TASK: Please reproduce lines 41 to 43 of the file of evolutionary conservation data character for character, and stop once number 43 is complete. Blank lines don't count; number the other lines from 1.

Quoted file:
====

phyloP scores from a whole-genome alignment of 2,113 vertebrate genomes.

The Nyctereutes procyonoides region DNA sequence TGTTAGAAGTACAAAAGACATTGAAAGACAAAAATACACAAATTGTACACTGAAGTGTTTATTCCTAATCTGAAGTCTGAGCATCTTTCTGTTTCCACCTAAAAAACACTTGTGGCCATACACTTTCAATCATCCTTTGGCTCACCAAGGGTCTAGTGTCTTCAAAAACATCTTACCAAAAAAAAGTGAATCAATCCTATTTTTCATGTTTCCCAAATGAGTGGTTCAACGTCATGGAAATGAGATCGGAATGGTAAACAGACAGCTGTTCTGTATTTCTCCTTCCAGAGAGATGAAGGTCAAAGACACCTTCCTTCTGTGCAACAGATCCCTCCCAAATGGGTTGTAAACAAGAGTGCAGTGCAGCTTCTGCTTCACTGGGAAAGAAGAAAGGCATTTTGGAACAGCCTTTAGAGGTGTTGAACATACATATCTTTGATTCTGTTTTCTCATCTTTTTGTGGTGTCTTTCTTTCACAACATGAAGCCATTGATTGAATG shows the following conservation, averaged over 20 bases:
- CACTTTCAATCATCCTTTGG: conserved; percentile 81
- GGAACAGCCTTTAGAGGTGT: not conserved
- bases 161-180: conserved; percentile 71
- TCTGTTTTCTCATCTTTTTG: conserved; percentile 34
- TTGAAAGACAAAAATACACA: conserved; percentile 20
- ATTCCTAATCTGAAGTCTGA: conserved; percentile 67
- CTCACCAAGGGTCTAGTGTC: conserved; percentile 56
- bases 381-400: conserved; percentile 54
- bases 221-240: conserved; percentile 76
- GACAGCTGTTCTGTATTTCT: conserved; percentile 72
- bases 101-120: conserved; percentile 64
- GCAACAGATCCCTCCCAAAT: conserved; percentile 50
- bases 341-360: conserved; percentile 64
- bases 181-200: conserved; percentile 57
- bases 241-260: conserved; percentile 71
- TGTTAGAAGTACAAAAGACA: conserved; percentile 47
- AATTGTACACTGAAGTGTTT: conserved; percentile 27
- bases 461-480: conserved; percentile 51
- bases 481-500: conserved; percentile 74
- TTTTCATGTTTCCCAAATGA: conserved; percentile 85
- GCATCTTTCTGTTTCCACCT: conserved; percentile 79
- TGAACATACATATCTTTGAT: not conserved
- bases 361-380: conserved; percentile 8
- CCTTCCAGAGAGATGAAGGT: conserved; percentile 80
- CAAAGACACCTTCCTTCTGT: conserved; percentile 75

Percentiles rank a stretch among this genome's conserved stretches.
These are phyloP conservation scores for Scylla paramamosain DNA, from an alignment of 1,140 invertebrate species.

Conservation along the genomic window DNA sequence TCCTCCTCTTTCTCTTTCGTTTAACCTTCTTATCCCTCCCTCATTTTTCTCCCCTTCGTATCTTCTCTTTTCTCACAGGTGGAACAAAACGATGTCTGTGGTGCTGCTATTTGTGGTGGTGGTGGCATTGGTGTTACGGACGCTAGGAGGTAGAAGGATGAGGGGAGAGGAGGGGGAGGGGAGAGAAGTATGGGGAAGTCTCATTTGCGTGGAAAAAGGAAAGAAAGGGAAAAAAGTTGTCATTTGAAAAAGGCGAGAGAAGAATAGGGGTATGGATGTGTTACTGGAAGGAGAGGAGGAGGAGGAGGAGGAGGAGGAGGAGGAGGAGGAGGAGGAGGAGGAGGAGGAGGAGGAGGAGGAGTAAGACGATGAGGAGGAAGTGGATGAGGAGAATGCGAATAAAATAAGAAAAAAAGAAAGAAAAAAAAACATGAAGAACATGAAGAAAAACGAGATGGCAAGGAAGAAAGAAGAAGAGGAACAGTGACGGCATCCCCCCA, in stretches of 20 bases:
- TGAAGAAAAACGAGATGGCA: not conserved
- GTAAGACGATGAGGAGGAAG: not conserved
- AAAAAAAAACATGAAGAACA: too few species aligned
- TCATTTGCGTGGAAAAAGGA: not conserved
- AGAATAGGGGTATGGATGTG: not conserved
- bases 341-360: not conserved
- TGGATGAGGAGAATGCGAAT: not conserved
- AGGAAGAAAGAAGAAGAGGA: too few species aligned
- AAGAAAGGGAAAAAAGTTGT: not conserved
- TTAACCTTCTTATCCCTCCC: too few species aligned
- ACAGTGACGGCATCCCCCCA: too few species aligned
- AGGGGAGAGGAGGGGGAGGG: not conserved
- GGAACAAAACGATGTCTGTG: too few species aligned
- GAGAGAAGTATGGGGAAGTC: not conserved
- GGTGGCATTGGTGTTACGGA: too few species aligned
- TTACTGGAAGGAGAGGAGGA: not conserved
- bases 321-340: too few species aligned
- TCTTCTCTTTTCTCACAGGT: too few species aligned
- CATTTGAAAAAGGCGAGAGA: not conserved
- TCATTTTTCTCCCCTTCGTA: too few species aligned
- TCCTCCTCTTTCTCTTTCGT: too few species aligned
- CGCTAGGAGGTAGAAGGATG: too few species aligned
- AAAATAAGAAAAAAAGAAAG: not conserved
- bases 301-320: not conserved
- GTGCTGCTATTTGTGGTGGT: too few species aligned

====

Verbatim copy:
- ACAGTGACGGCATCCCCCCA: too few species aligned
- AGGGGAGAGGAGGGGGAGGG: not conserved
- GGAACAAAACGATGTCTGTG: too few species aligned